Turning to the décor and site art, Shambala’s creative production coordinator Abi Moores names a few of the folk who help realise the delightful details on site. Starting with signs, the beautiful signage scattered about site quite literally signposts the considerate and creative design going into creating Shambala for the August bank holiday weekend.
We’ve long worked with FlySigns who sets up shop in our crew canteen with a small team of artists to amend and create bespoke hand-painted signage for anything from signposts to venue frontages to water point signs. Ahead of the show, a list is compiled of any new signs which might be needed, where venue managers, ops and creative teams log their requirements for a spruce up, re-write or new signage. Opting for hand-painted has that nice touch, as well as providing some flexibility of not relying on ordering expensive, often plastic laminated, board signs which cannot achieve the artistic flair we are looking for.
From the minutiae to the monumental, we enlist the brilliant Pyrite Creative to build our iconic structure on the lake. This is designed in collaboration with us to produce a different floating sculpture each year that goes up in flames at our closing ceremony. Pyrite are an awesome company to work with and always tune in in exciting ways to the themes populating our festival and closing ceremonies of any given year. Their wooden mandala of 2018 was so spot on it now heads up our website, reworked by Victoria Topping and animated by Doc&Tee.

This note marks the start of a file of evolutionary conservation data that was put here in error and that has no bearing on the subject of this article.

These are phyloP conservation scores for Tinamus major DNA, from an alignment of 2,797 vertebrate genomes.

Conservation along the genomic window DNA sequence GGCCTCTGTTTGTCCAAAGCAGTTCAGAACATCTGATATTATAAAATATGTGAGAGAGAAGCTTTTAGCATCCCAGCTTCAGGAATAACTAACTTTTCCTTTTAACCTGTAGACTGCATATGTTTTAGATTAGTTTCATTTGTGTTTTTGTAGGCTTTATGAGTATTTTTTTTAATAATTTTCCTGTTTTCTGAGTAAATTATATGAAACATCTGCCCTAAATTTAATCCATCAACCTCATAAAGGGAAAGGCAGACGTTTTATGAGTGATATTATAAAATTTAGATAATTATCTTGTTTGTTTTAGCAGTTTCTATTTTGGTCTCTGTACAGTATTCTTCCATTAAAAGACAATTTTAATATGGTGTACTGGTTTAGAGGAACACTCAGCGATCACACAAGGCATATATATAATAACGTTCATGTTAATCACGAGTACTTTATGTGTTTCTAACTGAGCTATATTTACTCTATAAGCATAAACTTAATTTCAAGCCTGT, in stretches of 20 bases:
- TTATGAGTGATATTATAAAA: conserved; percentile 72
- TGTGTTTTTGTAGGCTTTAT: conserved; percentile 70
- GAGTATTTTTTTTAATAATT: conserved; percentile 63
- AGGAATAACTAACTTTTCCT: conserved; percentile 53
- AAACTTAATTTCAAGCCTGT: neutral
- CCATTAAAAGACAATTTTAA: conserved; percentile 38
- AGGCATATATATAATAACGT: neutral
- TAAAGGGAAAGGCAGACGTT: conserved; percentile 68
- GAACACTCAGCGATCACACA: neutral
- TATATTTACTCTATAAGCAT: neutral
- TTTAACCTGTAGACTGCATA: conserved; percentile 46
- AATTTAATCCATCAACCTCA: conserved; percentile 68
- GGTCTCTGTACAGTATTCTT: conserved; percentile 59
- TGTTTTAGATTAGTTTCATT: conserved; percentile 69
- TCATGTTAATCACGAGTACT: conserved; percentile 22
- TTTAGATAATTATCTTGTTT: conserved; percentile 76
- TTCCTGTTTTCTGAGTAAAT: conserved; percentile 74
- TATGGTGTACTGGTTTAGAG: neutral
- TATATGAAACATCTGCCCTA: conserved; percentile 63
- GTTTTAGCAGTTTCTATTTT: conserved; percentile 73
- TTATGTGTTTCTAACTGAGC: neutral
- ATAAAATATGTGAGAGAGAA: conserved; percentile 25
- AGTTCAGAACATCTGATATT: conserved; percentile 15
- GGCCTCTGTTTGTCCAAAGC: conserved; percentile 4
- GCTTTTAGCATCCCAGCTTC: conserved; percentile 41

Another key player in making our iconic lakeside scene is Jig at Jigantics. They supply the giant flowers around the lake and the flower archway that marks the entrance to the Enchanted Woods. Lightning Rod is the master of projections and not only lights up the house behind the lake but also creates the installations at our House Party venue.
Elsewhere, our Shambala Stage is decked out in reams of Nepalese prayer flags as a symbol for our yearly Flags For campaign. These are supplied by Pam Rafferty who does incredible work with her charity Help Rural Nepal which supports local communities in Dhading District. Pam is our music director’s mum and the now mainstay main stage flags feel the perfect nod to how Shambala’s family and community spirit is still at the fore, at every level, 20 years on.
Fostering good relationships down the supply chain and with creative collaborators is essential for putting on a high production event without corporate funding. For us, it’s always got to be “by hand and with heart”.
ABOUT THE AUTHOR
Kate Burgess works as marketing assistant for Kambe Events, covering its events Shambala Festival and Starry Skies Camp. She joined the team in 2018 and runs Shambala’s Adventures In Utopia blog. Headed for a part-time Masters degree in cultural theory, Kate, like Kambe, is passionate about where culture, creativity and community can intersect to bring about more ecological, sustainable futures. www.kambe-events.co.uk